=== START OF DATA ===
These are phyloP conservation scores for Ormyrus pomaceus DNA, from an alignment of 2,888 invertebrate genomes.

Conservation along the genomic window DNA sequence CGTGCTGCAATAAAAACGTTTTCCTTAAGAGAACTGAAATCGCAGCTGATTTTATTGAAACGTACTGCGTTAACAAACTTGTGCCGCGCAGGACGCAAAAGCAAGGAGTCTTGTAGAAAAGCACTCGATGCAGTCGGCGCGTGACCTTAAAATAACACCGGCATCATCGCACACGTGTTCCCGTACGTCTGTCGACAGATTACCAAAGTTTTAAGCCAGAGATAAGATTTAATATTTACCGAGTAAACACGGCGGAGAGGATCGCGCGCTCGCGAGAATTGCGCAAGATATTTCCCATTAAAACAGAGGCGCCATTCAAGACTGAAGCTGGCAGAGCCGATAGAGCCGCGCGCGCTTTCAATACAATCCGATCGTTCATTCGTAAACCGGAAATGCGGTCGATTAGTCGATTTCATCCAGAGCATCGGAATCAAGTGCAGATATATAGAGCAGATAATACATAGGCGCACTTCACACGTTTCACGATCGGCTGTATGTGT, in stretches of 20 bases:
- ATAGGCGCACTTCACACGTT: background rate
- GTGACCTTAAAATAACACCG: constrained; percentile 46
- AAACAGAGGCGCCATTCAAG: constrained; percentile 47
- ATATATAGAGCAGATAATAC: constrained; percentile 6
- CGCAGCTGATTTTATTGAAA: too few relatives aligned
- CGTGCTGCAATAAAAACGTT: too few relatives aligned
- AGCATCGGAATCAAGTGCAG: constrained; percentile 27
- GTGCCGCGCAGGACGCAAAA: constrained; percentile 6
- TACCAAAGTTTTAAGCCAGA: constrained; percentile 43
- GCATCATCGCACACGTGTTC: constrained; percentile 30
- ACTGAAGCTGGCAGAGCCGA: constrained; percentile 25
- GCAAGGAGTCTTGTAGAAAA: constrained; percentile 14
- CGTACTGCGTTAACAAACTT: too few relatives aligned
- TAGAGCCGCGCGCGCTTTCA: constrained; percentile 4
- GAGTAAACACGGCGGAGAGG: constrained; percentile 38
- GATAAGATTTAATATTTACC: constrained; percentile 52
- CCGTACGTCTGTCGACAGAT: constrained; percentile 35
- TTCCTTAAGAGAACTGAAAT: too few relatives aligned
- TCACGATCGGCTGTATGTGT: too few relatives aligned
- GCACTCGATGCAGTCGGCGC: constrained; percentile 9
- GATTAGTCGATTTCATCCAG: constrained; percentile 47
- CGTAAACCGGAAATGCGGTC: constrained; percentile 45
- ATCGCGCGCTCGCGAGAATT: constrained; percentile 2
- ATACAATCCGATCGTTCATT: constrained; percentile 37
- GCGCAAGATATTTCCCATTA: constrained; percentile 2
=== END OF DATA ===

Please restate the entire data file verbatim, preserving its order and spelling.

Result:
These are phyloP conservation scores for Ormyrus pomaceus DNA, from an alignment of 2,888 invertebrate genomes.

Conservation along the genomic window DNA sequence CGTGCTGCAATAAAAACGTTTTCCTTAAGAGAACTGAAATCGCAGCTGATTTTATTGAAACGTACTGCGTTAACAAACTTGTGCCGCGCAGGACGCAAAAGCAAGGAGTCTTGTAGAAAAGCACTCGATGCAGTCGGCGCGTGACCTTAAAATAACACCGGCATCATCGCACACGTGTTCCCGTACGTCTGTCGACAGATTACCAAAGTTTTAAGCCAGAGATAAGATTTAATATTTACCGAGTAAACACGGCGGAGAGGATCGCGCGCTCGCGAGAATTGCGCAAGATATTTCCCATTAAAACAGAGGCGCCATTCAAGACTGAAGCTGGCAGAGCCGATAGAGCCGCGCGCGCTTTCAATACAATCCGATCGTTCATTCGTAAACCGGAAATGCGGTCGATTAGTCGATTTCATCCAGAGCATCGGAATCAAGTGCAGATATATAGAGCAGATAATACATAGGCGCACTTCACACGTTTCACGATCGGCTGTATGTGT, in stretches of 20 bases:
- ATAGGCGCACTTCACACGTT: background rate
- GTGACCTTAAAATAACACCG: constrained; percentile 46
- AAACAGAGGCGCCATTCAAG: constrained; percentile 47
- ATATATAGAGCAGATAATAC: constrained; percentile 6
- CGCAGCTGATTTTATTGAAA: too few relatives aligned
- CGTGCTGCAATAAAAACGTT: too few relatives aligned
- AGCATCGGAATCAAGTGCAG: constrained; percentile 27
- GTGCCGCGCAGGACGCAAAA: constrained; percentile 6
- TACCAAAGTTTTAAGCCAGA: constrained; percentile 43
- GCATCATCGCACACGTGTTC: constrained; percentile 30
- ACTGAAGCTGGCAGAGCCGA: constrained; percentile 25
- GCAAGGAGTCTTGTAGAAAA: constrained; percentile 14
- CGTACTGCGTTAACAAACTT: too few relatives aligned
- TAGAGCCGCGCGCGCTTTCA: constrained; percentile 4
- GAGTAAACACGGCGGAGAGG: constrained; percentile 38
- GATAAGATTTAATATTTACC: constrained; percentile 52
- CCGTACGTCTGTCGACAGAT: constrained; percentile 35
- TTCCTTAAGAGAACTGAAAT: too few relatives aligned
- TCACGATCGGCTGTATGTGT: too few relatives aligned
- GCACTCGATGCAGTCGGCGC: constrained; percentile 9
- GATTAGTCGATTTCATCCAG: constrained; percentile 47
- CGTAAACCGGAAATGCGGTC: constrained; percentile 45
- ATCGCGCGCTCGCGAGAATT: constrained; percentile 2
- ATACAATCCGATCGTTCATT: constrained; percentile 37
- GCGCAAGATATTTCCCATTA: constrained; percentile 2